Many functions of skin that begin to slow down around age 40 become more visible and more problematic into the 50s. Depending on an individual’s ethnicity, skin changes that appear with aging may not be as evident. The signs of aging on darker skin often does not appear as rapidly as they do on lighter skin tones. The darker skin is, the thicker it is, and it has more natural protection from ultraviolet A and ultraviolet B rays due to the melanin content. Genetics also play a large role in how quickly skin ages.
40S & 50S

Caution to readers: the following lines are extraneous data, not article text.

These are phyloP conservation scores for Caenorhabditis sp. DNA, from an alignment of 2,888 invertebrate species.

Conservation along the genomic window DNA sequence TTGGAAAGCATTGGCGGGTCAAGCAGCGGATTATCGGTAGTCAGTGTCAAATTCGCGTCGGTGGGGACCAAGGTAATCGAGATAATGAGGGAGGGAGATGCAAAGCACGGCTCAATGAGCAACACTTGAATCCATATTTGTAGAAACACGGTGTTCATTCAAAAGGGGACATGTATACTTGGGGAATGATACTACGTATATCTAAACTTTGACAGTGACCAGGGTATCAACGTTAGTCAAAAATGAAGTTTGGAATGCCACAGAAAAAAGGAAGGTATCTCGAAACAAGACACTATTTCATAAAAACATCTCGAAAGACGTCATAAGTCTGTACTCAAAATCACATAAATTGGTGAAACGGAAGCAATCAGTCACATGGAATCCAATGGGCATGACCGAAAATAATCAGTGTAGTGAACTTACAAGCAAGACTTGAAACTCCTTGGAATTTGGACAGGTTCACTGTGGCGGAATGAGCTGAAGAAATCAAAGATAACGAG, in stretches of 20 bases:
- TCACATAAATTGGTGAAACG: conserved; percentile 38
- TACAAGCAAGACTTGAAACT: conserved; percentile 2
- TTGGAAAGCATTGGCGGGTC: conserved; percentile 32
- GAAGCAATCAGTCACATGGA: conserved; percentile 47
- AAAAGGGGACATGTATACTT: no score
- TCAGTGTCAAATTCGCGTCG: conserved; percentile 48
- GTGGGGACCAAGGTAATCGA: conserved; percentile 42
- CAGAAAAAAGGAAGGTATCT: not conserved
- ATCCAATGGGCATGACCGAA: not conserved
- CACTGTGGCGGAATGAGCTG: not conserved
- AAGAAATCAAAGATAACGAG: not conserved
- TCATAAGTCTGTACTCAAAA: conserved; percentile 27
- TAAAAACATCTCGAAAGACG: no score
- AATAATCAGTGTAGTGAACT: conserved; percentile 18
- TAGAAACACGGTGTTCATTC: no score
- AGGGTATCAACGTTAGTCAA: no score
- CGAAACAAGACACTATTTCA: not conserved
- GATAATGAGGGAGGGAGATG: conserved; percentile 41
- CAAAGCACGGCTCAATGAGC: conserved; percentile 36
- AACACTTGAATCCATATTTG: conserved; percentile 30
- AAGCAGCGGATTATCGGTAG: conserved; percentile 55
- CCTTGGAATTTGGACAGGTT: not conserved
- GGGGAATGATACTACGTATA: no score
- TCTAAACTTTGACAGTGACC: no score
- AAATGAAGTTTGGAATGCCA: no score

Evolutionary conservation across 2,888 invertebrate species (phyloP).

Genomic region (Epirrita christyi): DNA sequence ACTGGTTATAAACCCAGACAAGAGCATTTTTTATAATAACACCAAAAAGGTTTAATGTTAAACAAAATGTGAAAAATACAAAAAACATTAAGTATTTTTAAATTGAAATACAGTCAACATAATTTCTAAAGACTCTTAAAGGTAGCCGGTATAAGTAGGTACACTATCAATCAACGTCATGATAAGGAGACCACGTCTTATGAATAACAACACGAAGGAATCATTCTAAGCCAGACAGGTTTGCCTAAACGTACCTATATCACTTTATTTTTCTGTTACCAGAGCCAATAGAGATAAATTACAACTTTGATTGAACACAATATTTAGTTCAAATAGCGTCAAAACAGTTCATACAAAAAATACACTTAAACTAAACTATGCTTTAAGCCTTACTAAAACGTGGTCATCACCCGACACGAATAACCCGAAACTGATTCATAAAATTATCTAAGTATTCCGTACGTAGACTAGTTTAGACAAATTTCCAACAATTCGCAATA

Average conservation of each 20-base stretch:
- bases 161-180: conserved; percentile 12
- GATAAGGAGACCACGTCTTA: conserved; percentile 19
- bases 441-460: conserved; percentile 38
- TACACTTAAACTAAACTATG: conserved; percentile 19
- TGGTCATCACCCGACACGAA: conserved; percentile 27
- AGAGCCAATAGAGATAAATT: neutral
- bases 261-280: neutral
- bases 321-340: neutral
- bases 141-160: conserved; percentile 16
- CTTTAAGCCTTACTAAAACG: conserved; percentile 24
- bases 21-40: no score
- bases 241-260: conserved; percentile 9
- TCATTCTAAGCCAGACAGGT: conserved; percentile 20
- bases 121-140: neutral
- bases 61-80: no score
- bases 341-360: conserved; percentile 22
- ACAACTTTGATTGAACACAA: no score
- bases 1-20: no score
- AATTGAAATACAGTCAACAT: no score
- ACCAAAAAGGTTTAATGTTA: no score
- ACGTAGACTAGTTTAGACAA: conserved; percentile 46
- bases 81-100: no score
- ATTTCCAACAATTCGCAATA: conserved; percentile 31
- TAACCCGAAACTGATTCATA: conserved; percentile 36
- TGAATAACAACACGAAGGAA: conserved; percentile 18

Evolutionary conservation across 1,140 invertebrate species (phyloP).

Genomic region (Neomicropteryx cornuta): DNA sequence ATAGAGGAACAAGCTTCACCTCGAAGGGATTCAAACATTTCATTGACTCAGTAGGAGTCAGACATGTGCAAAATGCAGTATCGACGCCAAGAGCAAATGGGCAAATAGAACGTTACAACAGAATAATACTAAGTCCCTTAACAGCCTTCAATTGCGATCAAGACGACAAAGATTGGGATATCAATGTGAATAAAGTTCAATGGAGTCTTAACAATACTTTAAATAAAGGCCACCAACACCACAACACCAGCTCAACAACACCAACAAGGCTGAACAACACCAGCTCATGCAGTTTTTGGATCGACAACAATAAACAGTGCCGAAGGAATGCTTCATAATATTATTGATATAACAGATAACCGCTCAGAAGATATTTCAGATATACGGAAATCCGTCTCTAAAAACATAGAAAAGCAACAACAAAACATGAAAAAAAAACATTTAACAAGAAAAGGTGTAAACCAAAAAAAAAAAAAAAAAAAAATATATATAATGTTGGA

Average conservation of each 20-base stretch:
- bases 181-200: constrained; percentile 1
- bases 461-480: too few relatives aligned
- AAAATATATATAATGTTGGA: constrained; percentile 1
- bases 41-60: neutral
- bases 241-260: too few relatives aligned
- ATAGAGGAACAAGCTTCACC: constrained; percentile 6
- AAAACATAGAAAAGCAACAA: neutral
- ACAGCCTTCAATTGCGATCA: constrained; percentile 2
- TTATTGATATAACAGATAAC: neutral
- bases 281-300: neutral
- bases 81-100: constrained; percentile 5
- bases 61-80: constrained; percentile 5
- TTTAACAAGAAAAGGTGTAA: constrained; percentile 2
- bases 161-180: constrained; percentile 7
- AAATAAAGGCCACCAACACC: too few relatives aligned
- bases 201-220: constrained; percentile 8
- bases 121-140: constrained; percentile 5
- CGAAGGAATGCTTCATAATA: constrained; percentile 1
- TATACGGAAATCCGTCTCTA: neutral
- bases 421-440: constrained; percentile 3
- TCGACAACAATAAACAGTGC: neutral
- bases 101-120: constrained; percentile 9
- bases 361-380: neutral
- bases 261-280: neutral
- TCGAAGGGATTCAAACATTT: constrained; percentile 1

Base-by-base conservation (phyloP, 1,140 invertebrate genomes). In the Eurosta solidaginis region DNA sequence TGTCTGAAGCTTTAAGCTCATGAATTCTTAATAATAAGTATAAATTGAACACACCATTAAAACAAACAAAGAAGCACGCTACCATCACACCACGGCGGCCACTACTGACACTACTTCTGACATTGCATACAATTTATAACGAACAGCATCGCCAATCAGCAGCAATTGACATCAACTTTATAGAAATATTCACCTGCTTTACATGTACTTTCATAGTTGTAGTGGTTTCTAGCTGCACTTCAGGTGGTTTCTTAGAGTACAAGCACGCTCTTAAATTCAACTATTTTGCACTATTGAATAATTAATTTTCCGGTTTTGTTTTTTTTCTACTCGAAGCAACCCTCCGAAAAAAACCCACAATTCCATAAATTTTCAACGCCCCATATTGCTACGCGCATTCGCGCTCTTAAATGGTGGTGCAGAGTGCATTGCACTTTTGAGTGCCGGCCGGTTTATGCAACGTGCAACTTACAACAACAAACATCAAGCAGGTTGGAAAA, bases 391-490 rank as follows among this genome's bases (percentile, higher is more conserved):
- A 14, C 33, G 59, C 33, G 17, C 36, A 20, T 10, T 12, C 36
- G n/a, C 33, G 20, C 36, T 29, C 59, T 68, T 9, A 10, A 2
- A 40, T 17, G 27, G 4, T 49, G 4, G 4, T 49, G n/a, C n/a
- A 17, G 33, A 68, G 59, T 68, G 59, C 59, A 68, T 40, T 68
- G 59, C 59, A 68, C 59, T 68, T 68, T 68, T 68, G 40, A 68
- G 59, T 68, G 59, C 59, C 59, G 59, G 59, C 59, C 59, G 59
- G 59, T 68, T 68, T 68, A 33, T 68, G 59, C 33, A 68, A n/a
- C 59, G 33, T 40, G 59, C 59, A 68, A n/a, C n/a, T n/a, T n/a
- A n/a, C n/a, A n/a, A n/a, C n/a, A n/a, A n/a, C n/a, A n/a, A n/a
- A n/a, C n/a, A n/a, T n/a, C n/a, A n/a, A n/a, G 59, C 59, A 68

Collagen is the most abundant protein in skin and one of the most important. However, collagen production decreases by approximately 38% in one’s early 50s. This becomes more and more evident as the appearance of lines and wrinkles on skin increases and as skin’s plumpness diminishes. Women in this age group are normally experiencing menopause, which causes their level of estrogen to diminish and in turn, affects glycosaminoglycans, collagen, and elastin. Due to hormonal imbalances, the visible signs of skin aging are accelerated. Most women also experience hot flashes, which can further exacerbate any pre-existing vascular redness. In some cases, as testosterone becomes more dominant, the lipidic production may increase, causing blemishes to appear.
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